Public Information Circulars

These circulars address the issues concerning geology. A complete list of Public Information Circulars (PIC) is available on the Publications Index Page.

Kansas Geologic Maps
This online version of PIC 38 describes how geologic maps are made and how they are used.
Sand, Gravel, and Crushed Stone: Their Production and Use in Kansas
PIC 6 discusses sand, gravel, crushed stone, and lightweight aggregate, a man-made material manufactured from shale. This publication describes the type and amount of these materials used in Kansas; their source, processing, and usage; and environmental issues related to their production.
Landslides in Kansas
This web version of PIC 13 provides property owners, government officials, and developers an introduction to landslides in Kansas and outlines common approaches for their remediation.
Kansas Kimberlites
PIC 16 provides general information about these rare and unusual rocks found in the heartland of the United States.
Lead and Zinc Mining in Kansas
This circular explains the history and geology of the Tri-State mining district in Kansas, the environmental consequences of lead and zinc mining, and efforts to solve some of these problems and reclaim the land.
Salt in Kansas
Salt is an abundant and valuable natural resource in Kansas. In addition to salt's well-known uses (such as table salt or road de-icing material), large caverns dissolved out of salt beds also are used to store natural gas, natural gas liquids (such as propane and butane), and other petroleum products.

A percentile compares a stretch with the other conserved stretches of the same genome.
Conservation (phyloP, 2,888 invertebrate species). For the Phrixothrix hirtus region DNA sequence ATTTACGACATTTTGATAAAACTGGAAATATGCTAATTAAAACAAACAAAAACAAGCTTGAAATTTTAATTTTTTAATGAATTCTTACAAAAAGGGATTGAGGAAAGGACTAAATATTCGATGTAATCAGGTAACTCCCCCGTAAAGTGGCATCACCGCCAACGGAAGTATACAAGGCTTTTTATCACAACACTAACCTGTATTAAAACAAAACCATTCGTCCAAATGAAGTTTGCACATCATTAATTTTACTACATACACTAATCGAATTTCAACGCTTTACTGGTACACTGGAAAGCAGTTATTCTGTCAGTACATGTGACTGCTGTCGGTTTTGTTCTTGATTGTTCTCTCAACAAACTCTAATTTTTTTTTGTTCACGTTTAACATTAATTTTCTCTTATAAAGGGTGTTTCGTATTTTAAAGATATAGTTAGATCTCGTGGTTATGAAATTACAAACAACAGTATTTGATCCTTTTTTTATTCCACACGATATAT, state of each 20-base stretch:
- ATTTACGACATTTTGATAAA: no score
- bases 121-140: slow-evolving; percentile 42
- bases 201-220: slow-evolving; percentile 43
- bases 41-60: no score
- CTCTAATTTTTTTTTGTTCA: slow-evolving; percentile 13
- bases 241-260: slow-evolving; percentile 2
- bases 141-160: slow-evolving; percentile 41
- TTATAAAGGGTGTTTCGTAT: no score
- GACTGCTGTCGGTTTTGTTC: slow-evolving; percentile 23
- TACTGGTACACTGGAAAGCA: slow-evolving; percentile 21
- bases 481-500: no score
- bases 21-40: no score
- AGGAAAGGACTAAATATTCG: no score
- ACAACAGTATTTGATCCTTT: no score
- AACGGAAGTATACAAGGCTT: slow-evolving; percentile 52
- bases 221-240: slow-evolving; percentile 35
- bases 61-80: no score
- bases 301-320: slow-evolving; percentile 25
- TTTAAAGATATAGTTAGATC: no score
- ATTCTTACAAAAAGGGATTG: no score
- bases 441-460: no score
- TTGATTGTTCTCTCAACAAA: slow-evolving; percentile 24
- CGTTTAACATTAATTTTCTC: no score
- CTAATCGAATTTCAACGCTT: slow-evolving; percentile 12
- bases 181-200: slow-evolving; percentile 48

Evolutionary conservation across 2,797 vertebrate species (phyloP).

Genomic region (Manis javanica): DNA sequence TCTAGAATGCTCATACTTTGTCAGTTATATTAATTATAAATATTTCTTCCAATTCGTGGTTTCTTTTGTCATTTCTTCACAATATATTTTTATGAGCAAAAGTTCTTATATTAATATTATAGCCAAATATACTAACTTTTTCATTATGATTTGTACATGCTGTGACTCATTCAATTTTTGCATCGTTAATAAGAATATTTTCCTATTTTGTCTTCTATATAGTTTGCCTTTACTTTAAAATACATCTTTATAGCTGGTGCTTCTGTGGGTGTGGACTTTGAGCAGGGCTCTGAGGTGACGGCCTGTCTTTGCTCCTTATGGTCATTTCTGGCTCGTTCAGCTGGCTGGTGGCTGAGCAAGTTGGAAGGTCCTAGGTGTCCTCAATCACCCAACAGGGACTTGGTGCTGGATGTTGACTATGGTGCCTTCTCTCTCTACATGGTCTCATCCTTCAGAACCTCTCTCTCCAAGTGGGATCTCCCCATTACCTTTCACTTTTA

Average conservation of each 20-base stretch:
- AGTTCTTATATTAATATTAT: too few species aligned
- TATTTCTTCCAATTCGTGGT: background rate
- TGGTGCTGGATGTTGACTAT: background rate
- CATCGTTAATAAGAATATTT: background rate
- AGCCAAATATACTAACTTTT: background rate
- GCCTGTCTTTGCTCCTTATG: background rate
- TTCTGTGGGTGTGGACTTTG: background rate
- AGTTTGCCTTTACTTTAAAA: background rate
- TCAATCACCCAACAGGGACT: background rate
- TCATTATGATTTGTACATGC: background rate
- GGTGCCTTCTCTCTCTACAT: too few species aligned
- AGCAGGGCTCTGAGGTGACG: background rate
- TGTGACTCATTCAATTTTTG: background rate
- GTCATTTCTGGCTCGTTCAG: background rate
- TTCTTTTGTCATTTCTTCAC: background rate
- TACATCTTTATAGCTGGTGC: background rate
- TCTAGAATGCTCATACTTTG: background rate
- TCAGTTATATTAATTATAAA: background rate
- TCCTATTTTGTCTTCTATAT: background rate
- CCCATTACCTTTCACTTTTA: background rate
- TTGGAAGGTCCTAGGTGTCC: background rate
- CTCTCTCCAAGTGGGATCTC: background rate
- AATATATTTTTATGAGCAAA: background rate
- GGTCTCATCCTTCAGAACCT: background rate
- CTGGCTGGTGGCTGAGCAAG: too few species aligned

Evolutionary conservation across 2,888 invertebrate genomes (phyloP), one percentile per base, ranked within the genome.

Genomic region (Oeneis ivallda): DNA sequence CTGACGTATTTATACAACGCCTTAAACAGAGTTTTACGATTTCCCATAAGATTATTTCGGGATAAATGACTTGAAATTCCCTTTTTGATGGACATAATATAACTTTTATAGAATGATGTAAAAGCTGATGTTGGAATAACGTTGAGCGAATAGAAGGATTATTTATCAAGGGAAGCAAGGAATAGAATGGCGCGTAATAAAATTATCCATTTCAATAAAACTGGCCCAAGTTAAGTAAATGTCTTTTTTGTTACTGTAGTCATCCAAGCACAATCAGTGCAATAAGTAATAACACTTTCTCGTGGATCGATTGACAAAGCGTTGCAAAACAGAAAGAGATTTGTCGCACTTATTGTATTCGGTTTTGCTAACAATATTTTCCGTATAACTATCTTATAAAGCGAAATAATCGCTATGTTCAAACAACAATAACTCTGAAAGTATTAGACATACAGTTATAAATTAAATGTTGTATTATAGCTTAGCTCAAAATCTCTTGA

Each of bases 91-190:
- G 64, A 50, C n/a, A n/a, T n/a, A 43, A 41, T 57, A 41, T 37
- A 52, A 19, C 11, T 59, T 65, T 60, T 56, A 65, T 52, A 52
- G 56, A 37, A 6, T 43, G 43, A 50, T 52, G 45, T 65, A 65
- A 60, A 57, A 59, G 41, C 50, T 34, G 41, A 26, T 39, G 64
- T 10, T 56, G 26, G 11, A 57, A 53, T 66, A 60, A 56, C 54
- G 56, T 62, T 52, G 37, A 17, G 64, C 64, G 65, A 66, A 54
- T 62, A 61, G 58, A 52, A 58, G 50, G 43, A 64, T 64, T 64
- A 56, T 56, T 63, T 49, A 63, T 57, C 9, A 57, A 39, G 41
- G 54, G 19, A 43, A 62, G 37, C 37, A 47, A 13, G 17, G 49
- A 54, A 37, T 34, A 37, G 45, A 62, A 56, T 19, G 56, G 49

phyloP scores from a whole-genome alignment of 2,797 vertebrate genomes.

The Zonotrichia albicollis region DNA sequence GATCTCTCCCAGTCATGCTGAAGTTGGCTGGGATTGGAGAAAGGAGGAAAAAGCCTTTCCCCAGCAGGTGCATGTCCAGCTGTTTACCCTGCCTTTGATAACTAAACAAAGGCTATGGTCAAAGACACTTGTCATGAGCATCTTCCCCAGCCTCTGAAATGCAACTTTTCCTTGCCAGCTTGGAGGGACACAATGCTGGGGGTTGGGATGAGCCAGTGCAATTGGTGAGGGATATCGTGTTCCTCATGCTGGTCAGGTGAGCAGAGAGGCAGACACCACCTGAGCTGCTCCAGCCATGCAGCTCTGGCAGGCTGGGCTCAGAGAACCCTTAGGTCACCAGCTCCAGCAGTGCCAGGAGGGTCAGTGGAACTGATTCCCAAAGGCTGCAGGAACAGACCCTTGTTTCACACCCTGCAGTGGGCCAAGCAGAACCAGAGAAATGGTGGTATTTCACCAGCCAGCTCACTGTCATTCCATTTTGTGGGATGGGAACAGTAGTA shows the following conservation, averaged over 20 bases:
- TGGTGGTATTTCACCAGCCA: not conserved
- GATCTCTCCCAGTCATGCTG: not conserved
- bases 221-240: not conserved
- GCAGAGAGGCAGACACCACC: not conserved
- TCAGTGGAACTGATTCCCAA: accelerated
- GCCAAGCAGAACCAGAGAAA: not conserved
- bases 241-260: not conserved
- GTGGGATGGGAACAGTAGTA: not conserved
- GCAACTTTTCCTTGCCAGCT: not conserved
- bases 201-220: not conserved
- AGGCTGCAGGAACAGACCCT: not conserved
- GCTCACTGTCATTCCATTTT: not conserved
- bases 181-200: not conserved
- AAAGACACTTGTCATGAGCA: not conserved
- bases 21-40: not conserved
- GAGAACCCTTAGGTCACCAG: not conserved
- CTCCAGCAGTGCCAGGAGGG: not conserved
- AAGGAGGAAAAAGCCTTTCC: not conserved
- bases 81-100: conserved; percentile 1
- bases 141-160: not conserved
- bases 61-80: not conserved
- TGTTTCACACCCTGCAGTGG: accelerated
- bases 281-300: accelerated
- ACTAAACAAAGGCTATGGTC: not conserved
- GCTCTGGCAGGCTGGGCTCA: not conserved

Invertebrate Fossils of Kansas
Anyone who has spent much time outdoors in Kansas probably has encountered a fossil or two. Kansas rocks are full of fossils. From shell fragments in a chunk of gravel to spectacular specimens in museum displays, Kansas fossils contain important evidence about the history of life on earth.

Other Reports Online

Be sure and check these pages for other categories:

Kansas River Corridor Study
The objective of this study is to provide readers a better understanding of portions of the geologic history of the Kansas River area, and to point out the importance of various aspects of the river and its corridor to the citizens of the area and the state.